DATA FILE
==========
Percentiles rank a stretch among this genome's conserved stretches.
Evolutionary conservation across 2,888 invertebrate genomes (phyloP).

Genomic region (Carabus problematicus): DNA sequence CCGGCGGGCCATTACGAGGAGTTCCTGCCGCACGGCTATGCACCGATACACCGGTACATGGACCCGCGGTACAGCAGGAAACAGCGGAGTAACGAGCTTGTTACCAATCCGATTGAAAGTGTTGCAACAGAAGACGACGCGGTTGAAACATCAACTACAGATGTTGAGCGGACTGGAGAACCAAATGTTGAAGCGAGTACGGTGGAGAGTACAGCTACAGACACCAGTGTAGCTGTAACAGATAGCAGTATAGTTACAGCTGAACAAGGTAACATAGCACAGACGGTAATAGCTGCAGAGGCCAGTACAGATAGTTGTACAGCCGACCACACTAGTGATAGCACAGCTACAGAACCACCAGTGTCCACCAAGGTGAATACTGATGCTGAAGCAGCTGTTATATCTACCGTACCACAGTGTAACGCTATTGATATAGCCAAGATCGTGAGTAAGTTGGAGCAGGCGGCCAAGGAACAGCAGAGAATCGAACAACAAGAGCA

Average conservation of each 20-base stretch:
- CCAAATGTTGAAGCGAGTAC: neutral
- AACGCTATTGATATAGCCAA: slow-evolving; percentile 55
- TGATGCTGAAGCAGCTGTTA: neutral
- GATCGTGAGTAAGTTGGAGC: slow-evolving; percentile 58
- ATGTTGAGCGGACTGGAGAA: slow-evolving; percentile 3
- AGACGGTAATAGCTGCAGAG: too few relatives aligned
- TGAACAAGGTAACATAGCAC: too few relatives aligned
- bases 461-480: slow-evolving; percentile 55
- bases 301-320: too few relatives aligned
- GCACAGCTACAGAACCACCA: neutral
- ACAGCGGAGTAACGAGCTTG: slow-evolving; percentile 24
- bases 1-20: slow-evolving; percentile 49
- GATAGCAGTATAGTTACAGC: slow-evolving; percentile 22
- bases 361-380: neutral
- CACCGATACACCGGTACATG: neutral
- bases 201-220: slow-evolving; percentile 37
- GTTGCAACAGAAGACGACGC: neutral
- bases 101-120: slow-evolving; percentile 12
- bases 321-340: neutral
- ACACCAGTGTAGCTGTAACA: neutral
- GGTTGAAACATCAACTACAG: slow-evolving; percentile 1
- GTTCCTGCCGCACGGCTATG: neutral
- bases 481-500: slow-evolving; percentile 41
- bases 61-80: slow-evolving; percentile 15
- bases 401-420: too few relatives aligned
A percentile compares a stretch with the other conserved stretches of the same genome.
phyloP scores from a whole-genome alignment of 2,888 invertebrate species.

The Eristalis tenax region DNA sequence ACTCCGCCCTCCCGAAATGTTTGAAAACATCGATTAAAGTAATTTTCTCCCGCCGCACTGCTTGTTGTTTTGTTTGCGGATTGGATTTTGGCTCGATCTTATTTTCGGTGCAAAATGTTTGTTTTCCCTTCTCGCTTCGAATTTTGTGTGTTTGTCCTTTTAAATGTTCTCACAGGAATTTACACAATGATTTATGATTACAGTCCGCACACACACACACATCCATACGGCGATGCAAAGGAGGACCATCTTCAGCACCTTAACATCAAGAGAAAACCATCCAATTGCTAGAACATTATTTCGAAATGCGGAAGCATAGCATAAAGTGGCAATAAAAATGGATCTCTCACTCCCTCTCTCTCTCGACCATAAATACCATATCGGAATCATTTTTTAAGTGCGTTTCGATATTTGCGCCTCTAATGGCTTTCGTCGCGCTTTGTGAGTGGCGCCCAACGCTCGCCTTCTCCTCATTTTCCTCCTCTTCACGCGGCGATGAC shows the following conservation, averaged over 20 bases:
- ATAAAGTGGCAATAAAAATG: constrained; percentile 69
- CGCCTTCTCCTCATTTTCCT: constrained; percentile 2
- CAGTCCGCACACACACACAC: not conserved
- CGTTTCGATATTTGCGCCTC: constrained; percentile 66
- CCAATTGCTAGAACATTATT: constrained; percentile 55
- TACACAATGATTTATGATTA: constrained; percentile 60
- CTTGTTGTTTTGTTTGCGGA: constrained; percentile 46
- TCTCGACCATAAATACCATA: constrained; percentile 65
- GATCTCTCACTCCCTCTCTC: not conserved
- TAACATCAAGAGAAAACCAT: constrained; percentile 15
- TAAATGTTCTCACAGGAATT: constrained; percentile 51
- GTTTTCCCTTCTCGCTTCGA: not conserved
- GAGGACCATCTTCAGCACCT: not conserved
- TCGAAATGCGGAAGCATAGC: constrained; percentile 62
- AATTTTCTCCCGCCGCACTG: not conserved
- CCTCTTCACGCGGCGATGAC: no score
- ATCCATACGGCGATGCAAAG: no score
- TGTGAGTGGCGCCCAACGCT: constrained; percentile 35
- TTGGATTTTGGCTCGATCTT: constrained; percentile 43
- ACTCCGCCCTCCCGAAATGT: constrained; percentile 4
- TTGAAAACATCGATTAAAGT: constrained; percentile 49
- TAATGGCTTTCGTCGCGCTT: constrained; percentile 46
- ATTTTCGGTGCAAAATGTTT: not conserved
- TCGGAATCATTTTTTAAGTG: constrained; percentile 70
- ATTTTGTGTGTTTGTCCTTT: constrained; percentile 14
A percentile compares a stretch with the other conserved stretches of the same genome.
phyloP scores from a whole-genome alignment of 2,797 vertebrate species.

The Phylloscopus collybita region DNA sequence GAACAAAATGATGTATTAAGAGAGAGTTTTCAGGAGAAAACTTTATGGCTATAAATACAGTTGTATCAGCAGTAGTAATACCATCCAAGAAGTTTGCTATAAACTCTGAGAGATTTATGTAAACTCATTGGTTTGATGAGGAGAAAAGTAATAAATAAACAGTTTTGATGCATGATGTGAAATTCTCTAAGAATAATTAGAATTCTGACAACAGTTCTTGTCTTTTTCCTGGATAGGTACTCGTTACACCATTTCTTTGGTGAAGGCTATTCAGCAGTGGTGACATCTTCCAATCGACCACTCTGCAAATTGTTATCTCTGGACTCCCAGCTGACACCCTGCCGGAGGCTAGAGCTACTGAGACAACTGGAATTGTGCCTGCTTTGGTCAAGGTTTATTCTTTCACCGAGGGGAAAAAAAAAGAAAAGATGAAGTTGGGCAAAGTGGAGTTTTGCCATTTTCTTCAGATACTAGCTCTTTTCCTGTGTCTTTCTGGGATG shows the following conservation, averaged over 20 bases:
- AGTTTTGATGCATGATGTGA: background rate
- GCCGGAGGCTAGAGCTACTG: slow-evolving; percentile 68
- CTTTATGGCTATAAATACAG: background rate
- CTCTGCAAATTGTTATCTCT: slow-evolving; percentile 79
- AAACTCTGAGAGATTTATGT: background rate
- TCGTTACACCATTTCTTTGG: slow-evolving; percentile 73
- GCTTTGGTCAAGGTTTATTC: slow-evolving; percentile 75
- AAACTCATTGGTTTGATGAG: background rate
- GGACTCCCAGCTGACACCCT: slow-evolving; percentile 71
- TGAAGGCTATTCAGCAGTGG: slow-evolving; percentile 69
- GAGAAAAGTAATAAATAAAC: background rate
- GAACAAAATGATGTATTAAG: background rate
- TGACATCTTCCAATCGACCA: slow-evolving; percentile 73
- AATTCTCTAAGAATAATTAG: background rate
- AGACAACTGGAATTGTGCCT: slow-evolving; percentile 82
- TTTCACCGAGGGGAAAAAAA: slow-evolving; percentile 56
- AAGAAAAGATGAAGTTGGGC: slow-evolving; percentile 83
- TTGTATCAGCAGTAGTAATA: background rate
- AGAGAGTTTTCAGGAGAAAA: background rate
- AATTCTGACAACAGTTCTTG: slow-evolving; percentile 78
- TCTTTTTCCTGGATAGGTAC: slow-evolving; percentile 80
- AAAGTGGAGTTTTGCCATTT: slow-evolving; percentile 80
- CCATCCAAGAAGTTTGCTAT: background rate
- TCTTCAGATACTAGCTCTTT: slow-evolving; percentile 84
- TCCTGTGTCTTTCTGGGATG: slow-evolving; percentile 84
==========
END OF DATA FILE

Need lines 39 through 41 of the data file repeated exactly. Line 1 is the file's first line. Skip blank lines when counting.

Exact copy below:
- CTTGTTGTTTTGTTTGCGGA: constrained; percentile 46
- TCTCGACCATAAATACCATA: constrained; percentile 65
- GATCTCTCACTCCCTCTCTC: not conserved